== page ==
With the Citizens United decision, the umbilical cord from Nature to political rights is cut at last. A new, utterly positive, constructed, technological political right has been created. The court now considers speech as abstracted from speakers, so that speech rights need no longer be considered as grounded in the natural endowment of human beings. In this brave new understanding, the First Amendment no longer reserves people’s rights from government. Rather, it implies the power of government to create beings endowed with speech rights and thus the lawful power to influence their own regulation. Our Constitution suddenly means that corporations have the right to use their money-speech to do their utmost to control the microphones through which political deliberation occurs. We have long known, of course, that businesses influence policy making, through lobbying as well as more corrupt means, but now the Constitution itself allows that business corporations don’t simply play by the people’s rules; they have a right beyond the people’s power to regulate it, to use their advertising expertise to influence voters’ opinions as they will.
We are told that the complexity of our corporate web now presents practical difficulties that make the old distinctions among types of corporations impossible. For all I know this is correct and the problems are insurmountable—but shouldn’t we at least take care to recognize the fundamental changes implied by Citizens United? From now on, isn’t every chartering of a business corporation the creation of a speaker with First Amendment rights? Doesn’t every stock purchase potentially include funding that business’s political speech? By our new definitions money is speech, and beings with vast stores of money are allowed freedom from regulation in speaking with it to prevent the removal of that freedom. With regard to speech rights, don’t corporations cease to be the people’s instruments and become their equals the moment they’re created?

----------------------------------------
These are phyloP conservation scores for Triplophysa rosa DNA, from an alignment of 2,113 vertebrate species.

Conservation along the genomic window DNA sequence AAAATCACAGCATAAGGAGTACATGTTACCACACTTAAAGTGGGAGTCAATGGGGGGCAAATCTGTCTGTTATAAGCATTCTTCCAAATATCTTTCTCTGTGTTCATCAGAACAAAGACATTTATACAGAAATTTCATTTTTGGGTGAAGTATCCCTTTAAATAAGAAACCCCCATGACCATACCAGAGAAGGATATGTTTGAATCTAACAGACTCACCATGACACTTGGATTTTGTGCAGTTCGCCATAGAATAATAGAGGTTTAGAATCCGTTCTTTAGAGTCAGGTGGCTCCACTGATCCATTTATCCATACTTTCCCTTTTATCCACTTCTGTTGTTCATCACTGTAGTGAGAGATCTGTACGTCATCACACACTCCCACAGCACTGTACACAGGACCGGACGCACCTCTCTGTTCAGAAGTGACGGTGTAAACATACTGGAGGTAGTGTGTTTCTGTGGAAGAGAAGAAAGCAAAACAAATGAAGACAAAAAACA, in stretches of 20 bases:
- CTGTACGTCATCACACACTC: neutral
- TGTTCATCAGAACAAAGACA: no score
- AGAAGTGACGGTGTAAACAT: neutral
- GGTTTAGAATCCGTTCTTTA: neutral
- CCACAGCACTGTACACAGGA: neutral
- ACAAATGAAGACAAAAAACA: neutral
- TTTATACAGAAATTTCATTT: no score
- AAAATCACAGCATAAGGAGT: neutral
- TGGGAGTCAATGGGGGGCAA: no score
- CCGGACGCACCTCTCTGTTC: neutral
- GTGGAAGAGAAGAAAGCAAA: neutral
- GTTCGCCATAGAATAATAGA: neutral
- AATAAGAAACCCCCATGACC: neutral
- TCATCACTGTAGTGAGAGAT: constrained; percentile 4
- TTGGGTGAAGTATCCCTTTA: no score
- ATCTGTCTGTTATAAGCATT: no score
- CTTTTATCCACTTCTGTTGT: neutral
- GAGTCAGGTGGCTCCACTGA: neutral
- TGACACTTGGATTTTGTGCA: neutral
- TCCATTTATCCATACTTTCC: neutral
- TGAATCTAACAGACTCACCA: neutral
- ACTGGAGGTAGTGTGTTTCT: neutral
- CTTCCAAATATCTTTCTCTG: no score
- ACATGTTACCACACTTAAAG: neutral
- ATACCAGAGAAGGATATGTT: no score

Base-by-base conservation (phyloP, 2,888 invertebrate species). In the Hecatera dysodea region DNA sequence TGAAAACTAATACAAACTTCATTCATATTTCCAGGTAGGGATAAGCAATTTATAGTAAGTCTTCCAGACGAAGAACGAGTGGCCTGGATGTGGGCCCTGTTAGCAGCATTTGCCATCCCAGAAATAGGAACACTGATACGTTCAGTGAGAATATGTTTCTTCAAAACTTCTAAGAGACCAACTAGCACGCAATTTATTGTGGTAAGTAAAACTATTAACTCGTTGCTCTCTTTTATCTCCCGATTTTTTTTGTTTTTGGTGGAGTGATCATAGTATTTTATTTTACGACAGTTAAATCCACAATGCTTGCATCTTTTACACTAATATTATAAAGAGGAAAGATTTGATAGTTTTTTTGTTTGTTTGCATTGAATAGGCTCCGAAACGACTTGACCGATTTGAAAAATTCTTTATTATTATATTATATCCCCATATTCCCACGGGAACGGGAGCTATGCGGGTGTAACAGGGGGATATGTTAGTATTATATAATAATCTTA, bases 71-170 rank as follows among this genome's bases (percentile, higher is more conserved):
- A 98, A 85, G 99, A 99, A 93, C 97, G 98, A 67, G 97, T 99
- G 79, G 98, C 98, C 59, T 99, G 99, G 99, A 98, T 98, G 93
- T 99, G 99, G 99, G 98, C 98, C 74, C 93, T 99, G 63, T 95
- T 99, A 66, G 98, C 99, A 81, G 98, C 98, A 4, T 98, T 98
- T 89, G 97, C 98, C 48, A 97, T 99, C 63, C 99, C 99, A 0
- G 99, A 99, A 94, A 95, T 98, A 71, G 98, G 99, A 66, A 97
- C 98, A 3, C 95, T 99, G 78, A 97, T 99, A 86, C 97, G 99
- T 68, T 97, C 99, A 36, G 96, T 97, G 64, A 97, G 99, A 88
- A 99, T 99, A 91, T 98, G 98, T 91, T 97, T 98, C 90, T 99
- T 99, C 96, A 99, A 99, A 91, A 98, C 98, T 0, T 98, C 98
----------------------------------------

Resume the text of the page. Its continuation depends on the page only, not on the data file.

Let me sharpen the questions: Was Citizens United not the bolt of lightning that brought our Frankenstein to life? Is the quaint label of “judicial activism” sufficient for this act by our “conservative” justices? Or has the Court, with such an interpretation, declared us to have stepped well clear of any old-fashioned reliance on “the Laws of Nature and Nature’s God?” Has our new god, Technology, not hacked to pieces Nature’s God, as Zeus once sundered Cronus?
There can be no talk of tyranny or rebellion over the High Court’s act, of course, because “we the people” have long worshipped this god of our technological mastery over nature, and so we sanction the Court’s move with our constant acquiescence. We have long since stopped regarding the gifts of nature as having any considerable value when compared with the creative efforts of human beings. And so we now find it no surprise that corporations suddenly also claim rights of religious worship. Thus far, corporations have only demanded rights to Christian practices, like imposing owners’ beliefs about birth control on employees, but it seems inevitable that one day soon, corporations will claim the right to worship the very Technology that endowed them with inalienable rights of their own.
The views and opinions expressed here are those of the writer and do not necessarily reflect those of Boise State University, the Center for Idaho History and Politics, or the School of Public Service.